I recently received a call from a colleague whom I’ve sold with and coached regularly. He was sending me his sales plan and recent revenue numbers for us to discuss together.  With a new job and in his first quarter with a new employer, one of the best revenue producers I’d known found himself bearing witness to the atrophy of his initial revenue forecast commitment.  The Result:  embarrassment, frustration and disgust at the thought of being at the bottom of a sales leader board. (Note – this was also a déjà vu moment for me.)

After listening to 10-minutes of venting, I asked: “Are you finished yet?”  He laughed when realizing his Type-A, hyper-competitive personality was both an asset and a curse… if it wasn’t kept in check. This scenario also provoked me to spend time in introspection as I asked myself “Do I sound like that too?”

Here are the Top 5 Actions we agreed to implement to change the view from the bottom of the leader board.

 Take a humility pill: step away from the ledge, and don’t jump!  You’re good – not God.  The view from the bottom is usually temporary and in transitional scenarios such as this, finger-pointing can be dangerous and self-condemnation is premature.  Share your perspectives with a supportive manager and winners on the team to leverage their experience for guidance.

Practice a Flawless Opening:  It’s true – first impressions count.  Be prepared and be certain you have articulated or presented clear, concise, and compelling business reasons for them to remain engaged with you… again. An acceptance for a meeting invitation is nothing. The question is, are you being invited back?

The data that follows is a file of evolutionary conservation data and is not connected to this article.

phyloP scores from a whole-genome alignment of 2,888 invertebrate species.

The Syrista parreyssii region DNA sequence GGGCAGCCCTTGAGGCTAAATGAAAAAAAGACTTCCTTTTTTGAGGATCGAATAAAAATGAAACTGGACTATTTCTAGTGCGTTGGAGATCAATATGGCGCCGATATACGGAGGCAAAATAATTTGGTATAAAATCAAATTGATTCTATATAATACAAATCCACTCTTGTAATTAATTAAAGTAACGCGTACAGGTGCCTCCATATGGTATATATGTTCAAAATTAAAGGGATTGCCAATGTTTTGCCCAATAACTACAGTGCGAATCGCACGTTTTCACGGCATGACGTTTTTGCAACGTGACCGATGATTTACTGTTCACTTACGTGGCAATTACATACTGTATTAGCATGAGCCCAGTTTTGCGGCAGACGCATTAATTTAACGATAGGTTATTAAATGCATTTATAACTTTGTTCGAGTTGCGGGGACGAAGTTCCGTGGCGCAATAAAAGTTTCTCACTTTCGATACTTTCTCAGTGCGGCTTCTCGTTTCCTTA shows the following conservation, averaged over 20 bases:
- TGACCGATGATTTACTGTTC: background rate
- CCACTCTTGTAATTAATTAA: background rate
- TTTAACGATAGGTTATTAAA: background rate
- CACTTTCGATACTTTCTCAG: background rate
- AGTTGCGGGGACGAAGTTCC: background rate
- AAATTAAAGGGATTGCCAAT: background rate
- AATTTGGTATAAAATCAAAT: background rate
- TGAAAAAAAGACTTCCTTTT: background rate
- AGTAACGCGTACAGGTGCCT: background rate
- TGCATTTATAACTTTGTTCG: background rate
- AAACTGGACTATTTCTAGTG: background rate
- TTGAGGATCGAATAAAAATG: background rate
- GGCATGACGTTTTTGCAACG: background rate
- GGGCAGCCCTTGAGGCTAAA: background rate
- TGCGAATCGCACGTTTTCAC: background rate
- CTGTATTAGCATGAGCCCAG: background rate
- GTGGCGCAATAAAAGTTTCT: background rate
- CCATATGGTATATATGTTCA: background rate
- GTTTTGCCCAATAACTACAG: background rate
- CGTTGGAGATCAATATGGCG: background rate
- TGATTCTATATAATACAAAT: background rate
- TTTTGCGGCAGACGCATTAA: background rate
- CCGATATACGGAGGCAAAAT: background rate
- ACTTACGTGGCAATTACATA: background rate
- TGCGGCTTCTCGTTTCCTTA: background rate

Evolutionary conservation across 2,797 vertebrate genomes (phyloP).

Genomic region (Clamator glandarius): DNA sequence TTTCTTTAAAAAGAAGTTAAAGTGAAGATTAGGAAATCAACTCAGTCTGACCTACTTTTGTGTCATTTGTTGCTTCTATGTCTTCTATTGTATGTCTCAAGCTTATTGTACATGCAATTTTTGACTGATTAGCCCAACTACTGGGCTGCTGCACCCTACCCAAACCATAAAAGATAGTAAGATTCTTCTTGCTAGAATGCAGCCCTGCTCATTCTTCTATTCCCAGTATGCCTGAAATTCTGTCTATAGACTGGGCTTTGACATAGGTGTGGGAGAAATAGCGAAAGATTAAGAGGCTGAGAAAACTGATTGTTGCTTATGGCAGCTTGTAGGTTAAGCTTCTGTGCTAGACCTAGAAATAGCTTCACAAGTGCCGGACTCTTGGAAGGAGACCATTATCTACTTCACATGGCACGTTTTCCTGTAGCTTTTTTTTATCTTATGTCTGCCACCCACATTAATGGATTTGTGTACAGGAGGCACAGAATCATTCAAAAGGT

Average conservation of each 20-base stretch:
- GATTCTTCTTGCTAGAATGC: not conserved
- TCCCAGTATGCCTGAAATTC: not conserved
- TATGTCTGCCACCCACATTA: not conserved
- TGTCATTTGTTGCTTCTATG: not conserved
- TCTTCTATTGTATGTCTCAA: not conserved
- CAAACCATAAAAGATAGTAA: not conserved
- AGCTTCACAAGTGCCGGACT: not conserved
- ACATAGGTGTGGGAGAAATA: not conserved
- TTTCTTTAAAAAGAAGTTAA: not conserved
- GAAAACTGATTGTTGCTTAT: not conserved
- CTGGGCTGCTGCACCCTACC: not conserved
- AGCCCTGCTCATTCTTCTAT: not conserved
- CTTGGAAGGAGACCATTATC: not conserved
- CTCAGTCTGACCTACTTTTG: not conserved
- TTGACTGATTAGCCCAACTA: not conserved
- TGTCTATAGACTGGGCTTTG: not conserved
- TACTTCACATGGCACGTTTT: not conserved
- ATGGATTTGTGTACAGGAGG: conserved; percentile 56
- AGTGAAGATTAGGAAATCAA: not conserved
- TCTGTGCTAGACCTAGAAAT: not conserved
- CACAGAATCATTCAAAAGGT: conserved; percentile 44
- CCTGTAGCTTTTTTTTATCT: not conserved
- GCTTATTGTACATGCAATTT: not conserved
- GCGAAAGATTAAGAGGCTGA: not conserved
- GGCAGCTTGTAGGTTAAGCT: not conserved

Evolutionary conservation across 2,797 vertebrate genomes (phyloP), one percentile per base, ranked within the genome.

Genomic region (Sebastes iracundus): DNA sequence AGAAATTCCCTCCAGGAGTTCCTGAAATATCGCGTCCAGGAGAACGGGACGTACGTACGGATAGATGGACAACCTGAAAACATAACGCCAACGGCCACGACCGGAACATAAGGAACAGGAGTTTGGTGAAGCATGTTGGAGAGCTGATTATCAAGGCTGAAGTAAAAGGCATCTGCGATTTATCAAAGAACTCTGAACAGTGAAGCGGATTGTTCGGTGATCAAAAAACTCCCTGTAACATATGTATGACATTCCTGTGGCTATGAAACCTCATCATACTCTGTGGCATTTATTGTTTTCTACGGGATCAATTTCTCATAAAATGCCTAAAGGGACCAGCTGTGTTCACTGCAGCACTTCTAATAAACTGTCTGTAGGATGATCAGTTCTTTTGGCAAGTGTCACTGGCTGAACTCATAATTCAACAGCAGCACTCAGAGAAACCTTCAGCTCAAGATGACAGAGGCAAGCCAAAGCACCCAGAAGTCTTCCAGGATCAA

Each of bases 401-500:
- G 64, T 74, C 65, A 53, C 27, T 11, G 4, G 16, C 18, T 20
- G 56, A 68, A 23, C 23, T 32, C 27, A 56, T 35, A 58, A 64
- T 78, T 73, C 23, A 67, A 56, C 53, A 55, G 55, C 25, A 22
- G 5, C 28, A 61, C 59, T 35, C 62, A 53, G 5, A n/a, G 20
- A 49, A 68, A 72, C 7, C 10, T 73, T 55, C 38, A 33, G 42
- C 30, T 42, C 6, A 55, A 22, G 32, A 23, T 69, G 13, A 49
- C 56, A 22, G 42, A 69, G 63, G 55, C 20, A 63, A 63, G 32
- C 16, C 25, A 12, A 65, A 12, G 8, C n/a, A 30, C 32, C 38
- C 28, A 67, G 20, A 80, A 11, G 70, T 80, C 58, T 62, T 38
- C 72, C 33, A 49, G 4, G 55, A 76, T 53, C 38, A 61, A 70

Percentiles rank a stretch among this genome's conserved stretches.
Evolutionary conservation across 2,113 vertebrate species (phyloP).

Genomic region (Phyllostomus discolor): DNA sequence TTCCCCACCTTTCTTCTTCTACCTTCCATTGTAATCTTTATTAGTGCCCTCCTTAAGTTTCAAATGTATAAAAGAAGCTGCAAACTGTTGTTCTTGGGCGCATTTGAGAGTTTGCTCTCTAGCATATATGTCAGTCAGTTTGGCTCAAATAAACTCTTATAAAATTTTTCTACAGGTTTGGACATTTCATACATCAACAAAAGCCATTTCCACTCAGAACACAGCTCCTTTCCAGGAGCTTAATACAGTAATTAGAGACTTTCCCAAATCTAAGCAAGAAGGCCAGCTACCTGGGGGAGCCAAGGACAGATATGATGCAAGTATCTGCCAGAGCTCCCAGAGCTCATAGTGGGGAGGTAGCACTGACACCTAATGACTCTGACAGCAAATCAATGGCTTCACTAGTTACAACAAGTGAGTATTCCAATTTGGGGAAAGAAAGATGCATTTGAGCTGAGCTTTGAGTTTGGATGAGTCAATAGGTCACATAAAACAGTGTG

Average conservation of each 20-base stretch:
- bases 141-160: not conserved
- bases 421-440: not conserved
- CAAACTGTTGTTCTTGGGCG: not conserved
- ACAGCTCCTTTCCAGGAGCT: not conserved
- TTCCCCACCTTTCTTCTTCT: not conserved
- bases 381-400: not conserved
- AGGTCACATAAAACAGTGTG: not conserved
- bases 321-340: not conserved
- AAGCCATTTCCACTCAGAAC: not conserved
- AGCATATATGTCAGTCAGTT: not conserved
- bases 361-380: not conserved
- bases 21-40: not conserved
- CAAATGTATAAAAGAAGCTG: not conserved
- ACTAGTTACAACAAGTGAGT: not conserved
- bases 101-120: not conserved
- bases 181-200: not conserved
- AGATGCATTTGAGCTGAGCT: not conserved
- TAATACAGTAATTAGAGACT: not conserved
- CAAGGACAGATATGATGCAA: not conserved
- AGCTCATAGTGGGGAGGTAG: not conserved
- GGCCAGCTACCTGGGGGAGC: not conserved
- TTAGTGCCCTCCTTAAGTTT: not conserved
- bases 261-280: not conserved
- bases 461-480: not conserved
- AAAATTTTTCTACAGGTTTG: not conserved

Think Big, Be Big: You’ll work just as hard for a $5,000 deal as you will a $50,000 deal… and won’t achieve your quota objectives. Re-prioritize your focus to invest 80% of your the time and energy doing those things that matters most, with contacts who are ready, willing, and able to buy.  Delegate non-revenue generating activities and engage in those activities that will make a BIG difference quickly.

Network with your peers & recruit new partners:  This company’s largest previous deal came from a lead which was supplied by a partner. Replicate success and recruit other partners who have ongoing access to the hottest projects, understand the latest trends and have executive-level access to the clients you want to do business with.

 Up-sell Existing Customers & Revisit Lost Deals: The fastest path to new revenue has always been thru an existing customer. Initiate account reviews to ascertain what’s changed, discuss new capabilities and ask for referrals.

Win,

Chris Bel, III